The ustrel was a blood thirsty vampire of Bulgaria. The ustrel was not something that most people could actually see. It was described as the spirit of a child who had been born on a Saturday but died before receiving a baptism.
On the ninth day after its burial, the ustrel was thought to work its way out of the grave and attack cattle or sheep by draining their blood. After feasting all night, it would return to its grave before dawn. After about 10 days of feeding, the ustrel was thought to be strong enough that it did not need to return to its grave; instead, it would find a resting place during the day, either between the horns of a calf or ram, or between the hind legs of a milch-cow. The ustrel would pick out a large herd and would begin to work its way, eating the fattest animal first. The animals that it attacked would die the same night. If the dead animal was cut open the next day, the signs of the wound the vampire made would then be evident.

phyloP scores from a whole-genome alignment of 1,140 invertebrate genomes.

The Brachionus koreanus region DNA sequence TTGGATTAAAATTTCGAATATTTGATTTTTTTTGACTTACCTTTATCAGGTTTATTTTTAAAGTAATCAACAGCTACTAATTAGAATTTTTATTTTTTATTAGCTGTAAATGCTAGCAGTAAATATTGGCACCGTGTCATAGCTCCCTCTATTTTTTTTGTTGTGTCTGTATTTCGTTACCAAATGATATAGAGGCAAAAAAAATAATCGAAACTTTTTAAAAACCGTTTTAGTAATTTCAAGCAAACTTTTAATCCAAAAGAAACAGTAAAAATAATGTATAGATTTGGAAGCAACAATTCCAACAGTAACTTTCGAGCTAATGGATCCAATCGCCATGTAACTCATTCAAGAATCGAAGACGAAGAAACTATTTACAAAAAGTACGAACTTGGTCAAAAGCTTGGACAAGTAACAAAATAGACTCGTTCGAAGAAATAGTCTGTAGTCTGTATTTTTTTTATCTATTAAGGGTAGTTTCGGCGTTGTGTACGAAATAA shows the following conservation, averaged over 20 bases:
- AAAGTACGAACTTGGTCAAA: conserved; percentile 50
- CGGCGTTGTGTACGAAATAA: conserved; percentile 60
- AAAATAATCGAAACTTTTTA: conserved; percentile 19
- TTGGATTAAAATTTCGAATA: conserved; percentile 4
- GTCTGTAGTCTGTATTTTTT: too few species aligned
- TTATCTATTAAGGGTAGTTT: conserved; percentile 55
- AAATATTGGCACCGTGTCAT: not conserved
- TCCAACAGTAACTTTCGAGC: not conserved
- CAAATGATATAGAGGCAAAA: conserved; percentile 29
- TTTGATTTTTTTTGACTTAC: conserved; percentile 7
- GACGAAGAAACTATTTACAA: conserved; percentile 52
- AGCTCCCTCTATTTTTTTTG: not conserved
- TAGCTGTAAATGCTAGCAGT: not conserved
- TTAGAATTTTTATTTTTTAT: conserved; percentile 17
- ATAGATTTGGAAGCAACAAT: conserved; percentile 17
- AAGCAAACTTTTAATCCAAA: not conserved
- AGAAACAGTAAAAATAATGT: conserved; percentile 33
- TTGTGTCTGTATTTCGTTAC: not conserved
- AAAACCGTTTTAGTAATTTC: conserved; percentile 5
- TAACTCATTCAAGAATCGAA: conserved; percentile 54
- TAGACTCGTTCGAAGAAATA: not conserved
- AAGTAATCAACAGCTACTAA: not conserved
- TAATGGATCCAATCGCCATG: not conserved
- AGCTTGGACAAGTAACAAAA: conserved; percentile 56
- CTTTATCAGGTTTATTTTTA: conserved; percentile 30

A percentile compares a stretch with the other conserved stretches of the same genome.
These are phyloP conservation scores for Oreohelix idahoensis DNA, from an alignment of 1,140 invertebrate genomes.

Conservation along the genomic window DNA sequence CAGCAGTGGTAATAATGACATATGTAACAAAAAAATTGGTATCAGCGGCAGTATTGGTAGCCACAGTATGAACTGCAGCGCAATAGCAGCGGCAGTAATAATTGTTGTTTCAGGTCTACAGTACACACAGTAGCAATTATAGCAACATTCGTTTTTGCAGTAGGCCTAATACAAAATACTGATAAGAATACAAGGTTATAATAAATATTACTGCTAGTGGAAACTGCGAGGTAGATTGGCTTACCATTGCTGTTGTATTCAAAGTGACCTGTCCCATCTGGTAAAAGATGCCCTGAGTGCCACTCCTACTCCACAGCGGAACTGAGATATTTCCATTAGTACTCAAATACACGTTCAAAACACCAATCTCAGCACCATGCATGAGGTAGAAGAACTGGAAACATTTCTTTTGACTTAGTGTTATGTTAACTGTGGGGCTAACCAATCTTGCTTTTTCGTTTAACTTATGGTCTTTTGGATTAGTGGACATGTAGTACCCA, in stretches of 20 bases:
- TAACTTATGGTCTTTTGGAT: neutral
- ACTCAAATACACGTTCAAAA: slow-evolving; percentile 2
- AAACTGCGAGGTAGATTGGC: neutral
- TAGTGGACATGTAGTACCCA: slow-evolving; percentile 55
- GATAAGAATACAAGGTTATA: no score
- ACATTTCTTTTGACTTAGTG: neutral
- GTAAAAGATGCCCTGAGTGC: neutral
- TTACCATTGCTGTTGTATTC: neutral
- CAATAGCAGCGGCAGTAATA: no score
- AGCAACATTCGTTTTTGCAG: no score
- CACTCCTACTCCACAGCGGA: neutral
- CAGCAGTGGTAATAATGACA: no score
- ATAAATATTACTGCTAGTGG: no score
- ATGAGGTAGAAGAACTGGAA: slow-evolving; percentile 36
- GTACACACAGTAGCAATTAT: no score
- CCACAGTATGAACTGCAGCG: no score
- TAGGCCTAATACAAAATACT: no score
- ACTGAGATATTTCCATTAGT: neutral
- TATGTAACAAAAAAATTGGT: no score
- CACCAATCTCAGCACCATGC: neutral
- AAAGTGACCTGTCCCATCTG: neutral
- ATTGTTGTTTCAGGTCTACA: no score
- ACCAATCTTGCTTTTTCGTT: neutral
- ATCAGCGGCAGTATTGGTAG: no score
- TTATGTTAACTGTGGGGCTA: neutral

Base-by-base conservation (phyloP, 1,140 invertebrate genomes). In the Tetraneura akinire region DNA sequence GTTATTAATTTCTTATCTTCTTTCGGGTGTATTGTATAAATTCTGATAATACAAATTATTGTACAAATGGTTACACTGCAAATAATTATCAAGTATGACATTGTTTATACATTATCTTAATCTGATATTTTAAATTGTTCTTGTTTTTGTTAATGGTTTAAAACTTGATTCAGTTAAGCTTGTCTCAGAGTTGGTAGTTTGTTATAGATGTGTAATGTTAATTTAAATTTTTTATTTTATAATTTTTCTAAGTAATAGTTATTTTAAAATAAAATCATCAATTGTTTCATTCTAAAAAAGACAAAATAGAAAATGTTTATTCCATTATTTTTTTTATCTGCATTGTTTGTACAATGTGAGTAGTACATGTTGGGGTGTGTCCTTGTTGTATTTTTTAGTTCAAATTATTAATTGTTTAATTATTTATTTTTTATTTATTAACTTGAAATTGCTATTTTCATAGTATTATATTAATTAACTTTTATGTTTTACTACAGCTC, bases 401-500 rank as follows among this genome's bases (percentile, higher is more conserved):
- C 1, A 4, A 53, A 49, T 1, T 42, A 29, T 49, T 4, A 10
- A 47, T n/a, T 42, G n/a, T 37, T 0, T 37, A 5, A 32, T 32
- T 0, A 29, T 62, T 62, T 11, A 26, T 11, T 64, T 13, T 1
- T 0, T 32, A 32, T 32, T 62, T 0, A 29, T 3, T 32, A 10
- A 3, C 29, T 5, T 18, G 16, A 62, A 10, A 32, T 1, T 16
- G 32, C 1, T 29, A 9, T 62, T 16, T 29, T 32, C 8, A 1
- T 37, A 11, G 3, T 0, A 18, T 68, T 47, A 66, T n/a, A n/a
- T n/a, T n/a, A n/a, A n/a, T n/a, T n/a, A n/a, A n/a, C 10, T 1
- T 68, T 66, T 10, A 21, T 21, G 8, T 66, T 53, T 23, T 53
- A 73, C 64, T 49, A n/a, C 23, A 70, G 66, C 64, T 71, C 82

Generally, one knew that it had and ustrel in its herd when there were several unexplained deaths of sheep and cow.
If a ustrel was thought to be around, the owner of the herd could hire a vampirdzhija, or vampire hunter, which was a special person who had the ability to see them. Once detected, the village would go through a particular ritual known throughout Europe as the lighting of a need-fire.
Beginning on a Saturday morning, all the fires in the village were put out. The cattle and sheep were gathered in an open space, and then were marched to a nearby crossroads where two bonfires were set. The bonfires were lit by a new fire created by rubbing sticks together, and the herd would be guided between the fires.
Those who performed this ritual believed that the vampire dropped from the animal on who body it had made home and remained at the crossroads where wolves would devour it.
Before the bonfires burned out, someone would take a flame into the village and use it to rekindle all the household fires.